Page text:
Thinking about Journalism 3

Kingston University

Course Description

  • Course Name

    Thinking about Journalism 3

  • Host University

    Kingston University

  • Location

    London, England

  • Area of Study

    Journalism, Media Studies

  • Language Level

    Taught In English

  • Prerequisites

    Substantial prior study of journalism at intermediate level.

  • Course Level Recommendations

    Upper

    ISA offers course level recommendations in an effort to facilitate the determination of course levels by credential evaluators.We advice each institution to have their own credentials evaluator make the final decision regrading course levels.

    Hours & Credits

  • Credits

    4
  • Recommended U.S. Semester Credits
    4
  • Recommended U.S. Quarter Units
    0
  • Overview

    Course Content:

    This module completes a series in which students develop their critical understanding of
    the function of journalism, its place in society and its ethical, legal, technological and
    commercial framework.

    It builds on material on the nature, history and purpose of journalism covered in earlier
    modules to critically examine how the UK media has risen to the challenge of reflecting
    and representing the ever more socially and culturally diverse Britain of today ? as well
    as its duty to accurately and impartially report on foreign affairs and conflicts.

    Students will examine the impact of social, technological and commercial changes on the
    practice and business of journalism. They will look at how blogging, Twitter, Facebook,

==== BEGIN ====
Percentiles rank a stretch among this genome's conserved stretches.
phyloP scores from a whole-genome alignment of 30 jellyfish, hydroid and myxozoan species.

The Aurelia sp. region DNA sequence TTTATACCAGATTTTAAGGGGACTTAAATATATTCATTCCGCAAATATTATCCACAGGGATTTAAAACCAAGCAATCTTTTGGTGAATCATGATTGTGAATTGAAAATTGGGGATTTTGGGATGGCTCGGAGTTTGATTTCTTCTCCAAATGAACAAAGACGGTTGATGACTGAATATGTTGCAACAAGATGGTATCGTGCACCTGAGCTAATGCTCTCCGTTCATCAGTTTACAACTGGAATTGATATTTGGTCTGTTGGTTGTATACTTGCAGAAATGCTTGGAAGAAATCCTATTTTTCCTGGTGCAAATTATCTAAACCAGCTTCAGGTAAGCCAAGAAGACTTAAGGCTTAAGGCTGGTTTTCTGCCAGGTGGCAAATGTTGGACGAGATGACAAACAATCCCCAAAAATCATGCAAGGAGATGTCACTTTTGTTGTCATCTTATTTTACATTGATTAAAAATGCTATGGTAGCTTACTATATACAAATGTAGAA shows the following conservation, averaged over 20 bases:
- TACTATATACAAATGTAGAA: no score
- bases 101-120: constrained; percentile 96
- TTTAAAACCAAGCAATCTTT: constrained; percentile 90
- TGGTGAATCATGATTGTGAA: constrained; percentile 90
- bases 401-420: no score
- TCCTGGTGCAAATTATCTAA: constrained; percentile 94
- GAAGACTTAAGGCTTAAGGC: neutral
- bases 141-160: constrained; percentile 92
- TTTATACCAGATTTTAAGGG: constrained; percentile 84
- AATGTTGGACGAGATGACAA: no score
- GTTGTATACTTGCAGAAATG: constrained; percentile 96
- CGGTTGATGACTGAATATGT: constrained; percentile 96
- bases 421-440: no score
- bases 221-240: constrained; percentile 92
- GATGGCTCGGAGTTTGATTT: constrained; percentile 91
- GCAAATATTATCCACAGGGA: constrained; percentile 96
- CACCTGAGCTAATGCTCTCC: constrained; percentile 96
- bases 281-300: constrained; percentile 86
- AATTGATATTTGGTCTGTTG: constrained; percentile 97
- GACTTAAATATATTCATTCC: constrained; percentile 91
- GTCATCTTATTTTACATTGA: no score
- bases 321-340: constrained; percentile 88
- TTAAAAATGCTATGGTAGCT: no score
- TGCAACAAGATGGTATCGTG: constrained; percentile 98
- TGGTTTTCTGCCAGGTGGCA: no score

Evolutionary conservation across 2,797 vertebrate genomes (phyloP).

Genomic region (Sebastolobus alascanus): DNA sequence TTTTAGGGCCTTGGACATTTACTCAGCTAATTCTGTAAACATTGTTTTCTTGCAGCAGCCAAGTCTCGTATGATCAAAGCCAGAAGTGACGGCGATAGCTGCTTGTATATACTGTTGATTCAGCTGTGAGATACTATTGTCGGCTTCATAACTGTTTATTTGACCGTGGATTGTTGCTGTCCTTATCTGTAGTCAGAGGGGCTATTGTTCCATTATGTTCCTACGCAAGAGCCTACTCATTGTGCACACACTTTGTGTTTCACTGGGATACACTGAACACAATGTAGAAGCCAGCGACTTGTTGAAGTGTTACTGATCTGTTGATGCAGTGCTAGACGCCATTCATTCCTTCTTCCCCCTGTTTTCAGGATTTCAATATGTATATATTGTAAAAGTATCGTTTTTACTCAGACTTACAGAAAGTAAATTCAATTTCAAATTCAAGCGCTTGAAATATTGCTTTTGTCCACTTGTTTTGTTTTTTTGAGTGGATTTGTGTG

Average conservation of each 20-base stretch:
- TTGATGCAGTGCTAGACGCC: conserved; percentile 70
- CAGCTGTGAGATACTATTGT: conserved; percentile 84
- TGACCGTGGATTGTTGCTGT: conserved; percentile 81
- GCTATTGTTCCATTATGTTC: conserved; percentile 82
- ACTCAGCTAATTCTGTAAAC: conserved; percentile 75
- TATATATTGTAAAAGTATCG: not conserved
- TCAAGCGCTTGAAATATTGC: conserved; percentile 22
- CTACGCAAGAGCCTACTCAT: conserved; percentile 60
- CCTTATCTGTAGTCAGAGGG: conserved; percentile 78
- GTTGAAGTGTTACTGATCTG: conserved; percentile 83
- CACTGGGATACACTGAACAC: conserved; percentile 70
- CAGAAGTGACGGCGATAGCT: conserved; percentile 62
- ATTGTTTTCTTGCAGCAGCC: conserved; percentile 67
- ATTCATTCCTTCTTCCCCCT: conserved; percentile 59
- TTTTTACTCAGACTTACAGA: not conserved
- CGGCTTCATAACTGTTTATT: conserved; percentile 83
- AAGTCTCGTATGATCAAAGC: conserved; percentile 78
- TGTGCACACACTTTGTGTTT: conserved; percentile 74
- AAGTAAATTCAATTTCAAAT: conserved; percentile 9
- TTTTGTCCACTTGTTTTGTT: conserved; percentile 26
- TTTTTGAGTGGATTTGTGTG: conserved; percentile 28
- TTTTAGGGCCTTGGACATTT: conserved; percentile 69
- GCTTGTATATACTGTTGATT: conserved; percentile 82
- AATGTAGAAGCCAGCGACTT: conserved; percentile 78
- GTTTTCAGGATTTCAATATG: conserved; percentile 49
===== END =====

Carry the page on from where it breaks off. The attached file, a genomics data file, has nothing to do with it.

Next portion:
online forums, collaborative investigative sites and other channels for citizen journalism
    are democratising media ?output? by enabling ?audiences? to contribute to and/or contest
    the narratives constructed by professional reporters and elites.
    Students will also learn about the changing economies of the journalism industry, as it is
    buffeted by commercial pressures including the decline of conventional advertising, the
    increasing plurality of media forms, changing audience demands and expectations, and
    the rise of news aggregating websites and cheap ?content? over costly original reporting.

    Other topics covered include:
    ? The diversifying social and cultural framework of Britain
    ? Delivering journalism in a diverse society
    ? Technological issues and developments affecting journalism
    ? Commercial pressures facing journalism
    ? The democratisation of journalism and the rise of citizen and ?DIY?
    journalists
    ? The changing commercial context of journalism
    ? The future of journalistic practice in the multimedia age
    ? The uses and abuses of professional PR, marketing, media management
    and spin
    ? Reporting foreign news
    ? The challenges of reporting conflict
    ? The future of journalism in a globalised online world
    ? Some key theoretical ideas underpinning journalistic practice and the
    analysis of media texts

    Teaching: Lectures and seminars

    Assessment: TBC

    Study Option 1 = Whole Year
    Study Option 2 = Autumn
    Study Option 3 = Spring/summer

Course Disclaimer

Courses and course hours of instruction are subject to change.

Eligibility for courses may be subject to a placement exam and/or pre-requisites.

Some courses may require additional fees.

Credits earned vary according to the policies of the students' home institutions. According to ISA policy and possible visa requirements, students must maintain full-time enrollment status, as determined by their home institutions, for the duration of the program.

Please reference fall and spring course lists as not all courses are taught during both semesters.

Please note that some courses with locals have recommended prerequisite courses. It is the student's responsibility to consult any recommended prerequisites prior to enrolling in their course.